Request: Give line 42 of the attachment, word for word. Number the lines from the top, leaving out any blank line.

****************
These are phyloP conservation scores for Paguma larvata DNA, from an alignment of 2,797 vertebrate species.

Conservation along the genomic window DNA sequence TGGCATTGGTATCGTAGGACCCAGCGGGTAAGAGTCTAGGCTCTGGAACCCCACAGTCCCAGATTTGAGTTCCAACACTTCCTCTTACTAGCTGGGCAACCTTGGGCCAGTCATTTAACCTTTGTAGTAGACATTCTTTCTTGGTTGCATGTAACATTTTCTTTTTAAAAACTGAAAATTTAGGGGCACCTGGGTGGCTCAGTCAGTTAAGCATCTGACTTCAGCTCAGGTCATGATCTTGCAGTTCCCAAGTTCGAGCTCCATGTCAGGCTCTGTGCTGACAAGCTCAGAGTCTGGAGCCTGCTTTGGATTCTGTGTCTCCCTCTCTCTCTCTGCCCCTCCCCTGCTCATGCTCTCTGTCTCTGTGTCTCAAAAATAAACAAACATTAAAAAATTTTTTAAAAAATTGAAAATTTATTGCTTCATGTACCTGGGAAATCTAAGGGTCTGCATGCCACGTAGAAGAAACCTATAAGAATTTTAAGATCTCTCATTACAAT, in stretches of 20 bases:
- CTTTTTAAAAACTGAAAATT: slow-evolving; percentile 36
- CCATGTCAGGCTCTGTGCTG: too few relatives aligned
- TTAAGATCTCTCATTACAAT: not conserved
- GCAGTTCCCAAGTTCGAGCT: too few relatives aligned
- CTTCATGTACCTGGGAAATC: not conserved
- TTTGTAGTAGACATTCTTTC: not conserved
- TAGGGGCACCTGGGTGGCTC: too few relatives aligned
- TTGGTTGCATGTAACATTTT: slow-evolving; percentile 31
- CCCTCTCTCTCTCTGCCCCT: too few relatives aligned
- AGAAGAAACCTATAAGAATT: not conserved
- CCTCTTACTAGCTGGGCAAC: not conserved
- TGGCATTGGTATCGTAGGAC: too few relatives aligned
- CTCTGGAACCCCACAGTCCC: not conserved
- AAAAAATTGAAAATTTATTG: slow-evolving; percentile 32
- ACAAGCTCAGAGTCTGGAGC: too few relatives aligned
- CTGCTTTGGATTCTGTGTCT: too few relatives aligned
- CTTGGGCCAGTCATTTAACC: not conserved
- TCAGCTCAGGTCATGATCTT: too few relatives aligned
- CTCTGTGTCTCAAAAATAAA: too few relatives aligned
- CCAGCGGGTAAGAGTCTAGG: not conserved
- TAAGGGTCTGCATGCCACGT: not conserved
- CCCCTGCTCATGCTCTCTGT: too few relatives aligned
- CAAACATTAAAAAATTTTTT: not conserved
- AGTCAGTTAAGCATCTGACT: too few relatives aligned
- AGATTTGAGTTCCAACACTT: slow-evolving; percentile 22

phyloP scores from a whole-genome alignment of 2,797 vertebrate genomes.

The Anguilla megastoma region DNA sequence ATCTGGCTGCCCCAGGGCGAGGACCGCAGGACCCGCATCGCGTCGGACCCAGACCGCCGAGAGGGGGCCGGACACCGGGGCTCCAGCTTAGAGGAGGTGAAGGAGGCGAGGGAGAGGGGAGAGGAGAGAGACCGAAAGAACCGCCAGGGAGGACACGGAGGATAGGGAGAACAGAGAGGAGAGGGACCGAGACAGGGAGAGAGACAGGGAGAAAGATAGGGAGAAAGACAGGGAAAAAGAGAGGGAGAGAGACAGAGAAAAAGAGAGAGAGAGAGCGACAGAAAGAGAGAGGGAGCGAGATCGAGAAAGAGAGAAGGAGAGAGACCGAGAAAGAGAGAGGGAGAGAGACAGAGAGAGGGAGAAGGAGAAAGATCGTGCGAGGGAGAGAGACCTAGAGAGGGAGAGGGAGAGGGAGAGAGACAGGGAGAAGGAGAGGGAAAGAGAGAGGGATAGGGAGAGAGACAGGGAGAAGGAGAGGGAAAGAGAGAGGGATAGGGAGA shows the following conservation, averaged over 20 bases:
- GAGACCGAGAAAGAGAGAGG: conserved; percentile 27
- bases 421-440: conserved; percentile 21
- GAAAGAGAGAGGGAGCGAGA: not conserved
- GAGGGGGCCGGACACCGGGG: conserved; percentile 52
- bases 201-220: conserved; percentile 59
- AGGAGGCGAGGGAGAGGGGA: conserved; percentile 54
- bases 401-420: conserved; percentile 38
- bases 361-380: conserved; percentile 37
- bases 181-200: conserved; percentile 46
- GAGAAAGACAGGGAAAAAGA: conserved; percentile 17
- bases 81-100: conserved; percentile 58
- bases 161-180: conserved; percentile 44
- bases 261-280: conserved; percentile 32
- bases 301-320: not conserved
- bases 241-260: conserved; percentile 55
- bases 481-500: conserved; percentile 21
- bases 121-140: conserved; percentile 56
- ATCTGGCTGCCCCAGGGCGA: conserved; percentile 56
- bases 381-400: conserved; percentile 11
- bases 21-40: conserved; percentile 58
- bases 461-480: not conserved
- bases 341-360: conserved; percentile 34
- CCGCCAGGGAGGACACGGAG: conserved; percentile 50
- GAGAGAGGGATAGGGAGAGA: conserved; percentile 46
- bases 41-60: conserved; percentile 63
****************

- bases 261-280: conserved; percentile 32